2compass.pngSelect the Compass tool, click on the segment and then click on A. This will form a circle with center A and passing through B.
3point.pngConstruct point C on the circle.
4segment.pngConstruct segment BC. Move point C, what do you observe?
5
Right click on the circle and then click Show Object from the pop-up menu to hide it.
6parallel.pngTo construct a line parallel to AB passing through C, select the Parallel line tool, click on segment AB, and then click on point C. Now, use the same tool to construct a line parallel to AC and passing through B.
7intersect.pngNow, intersect the two lines to form the fourth vertex of the rhombus. Hide the two lines and construct segments BD and CD.
8segment.pngHide the two lines by right clicking them and clicking Show Object, and then construct segments BD and CD.
< Previous Tutorial ** Next Tutorial >

Tutorial 1 - Points, Segments, and Intersections

Objective: To construct a triangle and find its centroid.Tools: Move, New Point, Segment between Two Points, Midpoint or Center, Intersect Two Objects

NoTool    Instruction
1
point.png
Select the New Point tool and click three different locations on the Graphics view.
2segment.pngTo construct side AB, select the Segment between Two Points tool click point A, and then click point B.
Use the same tool to construct segments AC and BC .
3move.pngSelect the Move tool and drag the points. What do you observe?
4midpoint.pngTo construct the midpoint of AB, select the Midpoint or Center tool, click point A, and then click point B. Now, get the midpoints of AC and BC. After this step, your drawing should look like the following figure.

triangle-centroid.png
5segment.pngTo construct the medians, use the Segment between Two Points tool to construct segments AFBE, and CD, the medians of the triangle.
6intersect.pngTo intersect the medians, select the Midpoint or Center tool, and then click any of the two medians.

Explore More!

  • Move points AB, and C. What do you observe about the medians?
  • What conjecture can you make about the medians of a triangle?
  • Move the points and the segments on the figure. Which objects can/can't be moved? Why?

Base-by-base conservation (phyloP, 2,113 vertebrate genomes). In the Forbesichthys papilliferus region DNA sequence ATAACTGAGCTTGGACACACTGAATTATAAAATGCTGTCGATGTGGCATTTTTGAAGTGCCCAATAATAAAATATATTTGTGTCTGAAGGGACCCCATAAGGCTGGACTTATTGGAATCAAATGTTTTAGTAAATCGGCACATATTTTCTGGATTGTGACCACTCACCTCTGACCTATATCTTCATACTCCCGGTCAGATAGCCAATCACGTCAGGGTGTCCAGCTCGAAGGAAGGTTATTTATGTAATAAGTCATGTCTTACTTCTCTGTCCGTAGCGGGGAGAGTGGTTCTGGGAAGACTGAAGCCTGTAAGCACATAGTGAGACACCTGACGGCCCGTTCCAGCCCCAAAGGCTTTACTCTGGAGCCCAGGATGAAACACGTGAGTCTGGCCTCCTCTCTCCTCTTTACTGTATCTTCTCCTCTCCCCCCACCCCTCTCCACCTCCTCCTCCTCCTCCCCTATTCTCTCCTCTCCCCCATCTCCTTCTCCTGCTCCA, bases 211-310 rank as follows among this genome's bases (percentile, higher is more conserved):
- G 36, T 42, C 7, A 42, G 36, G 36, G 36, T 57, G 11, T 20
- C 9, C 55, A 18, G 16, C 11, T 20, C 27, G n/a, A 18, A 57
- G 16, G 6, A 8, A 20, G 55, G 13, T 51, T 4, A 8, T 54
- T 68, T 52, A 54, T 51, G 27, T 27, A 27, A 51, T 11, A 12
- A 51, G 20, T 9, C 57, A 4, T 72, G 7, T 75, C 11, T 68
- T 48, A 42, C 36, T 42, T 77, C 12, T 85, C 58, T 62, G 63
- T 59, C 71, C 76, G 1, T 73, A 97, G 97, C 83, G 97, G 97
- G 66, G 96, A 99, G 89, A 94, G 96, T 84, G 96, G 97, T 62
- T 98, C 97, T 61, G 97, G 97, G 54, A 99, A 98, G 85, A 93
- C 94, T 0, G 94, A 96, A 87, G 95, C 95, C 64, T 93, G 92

Next Tutorial >

The GeoGebra Toolbar

The GeoGebra toolbar is used for constructing and exploring geometric objects. The tools are categorized into twelve as shown below. In each category, the default tool is displayed. For example, in the Special Line tools, the Perpendicular line is the default tool.




More tools in each category can be displayed by clicking the triangle at the bottom-right of the toolbar buttons. Once the list of tools is displayed, the user can select a tool by clicking it. The icon of the selected tool will then be displayed on the toolbar.

geogebra-dropdown.png
During construction, the selected tool is highlighted by the blue border as shown in both figures. To deselect a tool, you can click the Move tool or press the Esc key on your keyboard.

The GeoGebra Interface

The GeoGebra window as shown below is capable of simultaneously displaying algebraic, geometric, and numeric representations of mathematical objects. A function, for example, can be viewed as a graph, an equation, and a table.
external image parts-of-geogebra.png


Parts of GeoGebra
  • Menu bar - used for managing files, modifying preferences, and customizing settings.
  • Toolbar - used for constructing and modifying mathematical objects.
  • Graphics view - used for displaying geometric representations of mathematical objects
  • Algebra view - used for displaying algebraic representations of mathematical objects.
  • Input bar - used for inputting equations and performing mathematical computations

Saturday, July 7, 2012

What is GeoGebra?


GeoGebra is a dynamic mathematics software that joins algebra, geometry statistics, calculus, table and graphing in one easy-to-use package. GeoGebra can be used to construct mathematical objects such as points, vectors, segments, lines, polygons, conic sections, and functions, geometrically (using the mouse) or algebraically (using the keyboard). These objects can be entered and modified directly on screen or through the command line.

Here are some features of GeoGebra:

  • Graphics, algebra, and tables are connected and fully dynamic
  • Easy to use interface, yet many powerful features
  • Authoring tool to create interactive learning materials such as web pages
  • Available in many languages
  • Free, open-source, and runs in multiple platforms


GeoGebra was created by Markus Hohewarter in 2001, and is now continually developed by a team of international programmers.

GeoGebra Institute Trainers

The following are the GIMM's trainers:

  • Guillermo P. Bautista Jr.
  • Erlina R. Ronda
  • Allan M. Canonigo

Tuesday, July 3, 2012

Intermediate GeoGebra Tutorials

GeoGebra Tutorials - Intermediate Leve

Sunday, July 1, 2012

Links


Official Web Page


Tutorials




Applets


Games and Puzzles